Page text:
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Indexed/Abstracted in: e-psyche, EMBASE, PubMed/MEDLINE, Neuroscience Citation Index, Science Citation Index Expanded (SciSearch), Scopus
Impact Factor 1,651
Online ISSN 1827-1855
De Santis A.
Neurosurgey Unit, L. Sacco Department of Clinical Sciences University of Milan, O. Galeazzi Institute, Milan, Italy
Aim. The evident rise in the number of neurosurgical malpractice and the apparent lack of adequate training in neurosurgery patient management are discussed. However, alongside neurosurgeons, neurosurgical malpractice claims involve also physicians from primary to specialist care, particularly those attending neurosurgical patients in emergency rooms. Some pathologies and disputed treatments are described.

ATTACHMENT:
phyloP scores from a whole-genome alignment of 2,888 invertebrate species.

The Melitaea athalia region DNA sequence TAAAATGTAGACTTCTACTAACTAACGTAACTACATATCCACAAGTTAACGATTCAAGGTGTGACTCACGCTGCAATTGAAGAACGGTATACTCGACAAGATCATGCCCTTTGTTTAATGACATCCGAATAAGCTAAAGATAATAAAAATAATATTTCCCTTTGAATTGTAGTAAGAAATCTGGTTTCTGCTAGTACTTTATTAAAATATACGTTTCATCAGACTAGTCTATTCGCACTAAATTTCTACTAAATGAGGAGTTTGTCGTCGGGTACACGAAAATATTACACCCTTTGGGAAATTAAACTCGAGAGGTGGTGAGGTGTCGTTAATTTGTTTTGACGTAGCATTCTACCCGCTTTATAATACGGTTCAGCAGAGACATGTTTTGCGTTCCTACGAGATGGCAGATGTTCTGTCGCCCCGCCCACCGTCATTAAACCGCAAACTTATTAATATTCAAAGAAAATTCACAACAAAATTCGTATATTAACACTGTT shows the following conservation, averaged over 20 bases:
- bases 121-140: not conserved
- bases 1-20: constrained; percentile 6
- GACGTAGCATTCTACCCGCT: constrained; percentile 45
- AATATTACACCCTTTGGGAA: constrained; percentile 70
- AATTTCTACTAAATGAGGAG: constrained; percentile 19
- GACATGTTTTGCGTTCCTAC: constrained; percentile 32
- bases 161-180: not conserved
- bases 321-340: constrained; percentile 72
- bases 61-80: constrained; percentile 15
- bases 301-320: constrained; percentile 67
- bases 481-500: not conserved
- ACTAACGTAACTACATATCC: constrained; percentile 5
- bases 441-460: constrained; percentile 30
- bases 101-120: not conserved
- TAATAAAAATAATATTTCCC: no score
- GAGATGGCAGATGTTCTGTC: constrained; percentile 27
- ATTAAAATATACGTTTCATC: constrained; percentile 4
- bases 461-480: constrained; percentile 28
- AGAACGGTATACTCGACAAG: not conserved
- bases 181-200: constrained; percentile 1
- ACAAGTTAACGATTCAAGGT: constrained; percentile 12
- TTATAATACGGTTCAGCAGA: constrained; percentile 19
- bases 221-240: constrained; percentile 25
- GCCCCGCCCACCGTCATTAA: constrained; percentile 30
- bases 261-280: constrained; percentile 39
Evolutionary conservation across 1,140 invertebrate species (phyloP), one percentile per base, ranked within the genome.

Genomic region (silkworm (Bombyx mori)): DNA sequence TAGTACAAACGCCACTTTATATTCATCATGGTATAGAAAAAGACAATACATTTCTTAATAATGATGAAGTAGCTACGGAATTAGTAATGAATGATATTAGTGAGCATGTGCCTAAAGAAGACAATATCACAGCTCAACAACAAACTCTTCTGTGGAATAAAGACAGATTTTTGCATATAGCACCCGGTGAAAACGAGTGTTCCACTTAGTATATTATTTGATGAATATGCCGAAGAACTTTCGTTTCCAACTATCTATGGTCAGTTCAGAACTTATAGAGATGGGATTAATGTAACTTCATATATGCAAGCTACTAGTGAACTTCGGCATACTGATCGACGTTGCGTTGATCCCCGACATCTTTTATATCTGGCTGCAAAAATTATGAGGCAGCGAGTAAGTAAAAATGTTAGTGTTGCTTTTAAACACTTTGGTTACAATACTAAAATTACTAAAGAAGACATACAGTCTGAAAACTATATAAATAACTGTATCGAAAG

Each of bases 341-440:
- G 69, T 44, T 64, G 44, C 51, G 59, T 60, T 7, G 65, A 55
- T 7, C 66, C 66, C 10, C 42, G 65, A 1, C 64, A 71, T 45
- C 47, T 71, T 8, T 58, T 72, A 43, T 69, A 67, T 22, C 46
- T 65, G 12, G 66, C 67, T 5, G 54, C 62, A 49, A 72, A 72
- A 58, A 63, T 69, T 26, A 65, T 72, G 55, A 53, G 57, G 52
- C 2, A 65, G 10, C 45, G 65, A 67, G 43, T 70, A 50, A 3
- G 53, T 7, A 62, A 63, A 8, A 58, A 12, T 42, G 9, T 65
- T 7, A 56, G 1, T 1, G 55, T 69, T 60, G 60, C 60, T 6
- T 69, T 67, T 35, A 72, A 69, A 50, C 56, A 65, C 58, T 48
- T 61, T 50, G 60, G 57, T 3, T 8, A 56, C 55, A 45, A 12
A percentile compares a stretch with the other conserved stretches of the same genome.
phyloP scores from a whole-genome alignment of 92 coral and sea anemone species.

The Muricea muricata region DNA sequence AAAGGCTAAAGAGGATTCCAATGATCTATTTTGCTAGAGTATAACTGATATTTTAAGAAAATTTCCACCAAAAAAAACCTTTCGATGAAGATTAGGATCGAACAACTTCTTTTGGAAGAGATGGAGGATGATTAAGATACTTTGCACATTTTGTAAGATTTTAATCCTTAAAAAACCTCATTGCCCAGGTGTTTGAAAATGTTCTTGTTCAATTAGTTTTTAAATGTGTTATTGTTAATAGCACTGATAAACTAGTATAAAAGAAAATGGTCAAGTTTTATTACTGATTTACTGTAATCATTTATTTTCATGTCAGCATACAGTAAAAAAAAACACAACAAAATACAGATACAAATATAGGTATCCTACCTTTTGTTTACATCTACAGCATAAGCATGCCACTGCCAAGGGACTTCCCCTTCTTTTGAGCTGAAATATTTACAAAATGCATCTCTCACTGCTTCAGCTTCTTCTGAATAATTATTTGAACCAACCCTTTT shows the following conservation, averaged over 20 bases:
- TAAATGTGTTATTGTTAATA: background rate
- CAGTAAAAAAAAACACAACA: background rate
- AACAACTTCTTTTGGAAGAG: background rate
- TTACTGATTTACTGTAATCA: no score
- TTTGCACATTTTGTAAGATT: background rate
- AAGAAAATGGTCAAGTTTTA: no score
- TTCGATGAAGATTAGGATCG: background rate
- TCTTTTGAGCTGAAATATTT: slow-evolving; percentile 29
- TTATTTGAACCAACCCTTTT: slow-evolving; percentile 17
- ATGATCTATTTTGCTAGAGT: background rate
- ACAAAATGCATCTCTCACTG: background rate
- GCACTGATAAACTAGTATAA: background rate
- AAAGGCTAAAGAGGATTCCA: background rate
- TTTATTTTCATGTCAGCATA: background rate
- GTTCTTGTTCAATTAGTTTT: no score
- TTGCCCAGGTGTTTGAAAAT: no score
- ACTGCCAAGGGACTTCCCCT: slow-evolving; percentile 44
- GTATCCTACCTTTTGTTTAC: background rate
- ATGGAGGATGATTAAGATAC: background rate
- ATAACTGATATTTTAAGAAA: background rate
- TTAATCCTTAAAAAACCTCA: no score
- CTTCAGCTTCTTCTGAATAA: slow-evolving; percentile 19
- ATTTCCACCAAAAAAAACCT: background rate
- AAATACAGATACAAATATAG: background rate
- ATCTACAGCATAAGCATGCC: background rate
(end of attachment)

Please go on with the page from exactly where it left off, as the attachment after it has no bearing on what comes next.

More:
Methods. The case series includes 138 medical malpractice lawsuits examined over a 10-year period (1992-2002). The pathologies for which disputed treatment led to malpractice lawsuit as well as their frequency are presented.
Results. Of the total 138 lawsuits examined, 38 did not involve professional health care workers, whereas the remaining 100 cases involved: neurosurgeons (48 cases); other specialist or primary physicians (51 cases); nursing staff (1 case). These malpractice lawsuits and the relevant pathologies are examined in detail.
Conclusion. On the basis of personal experience, some considerations and recommendations are suggested for the clinical practice.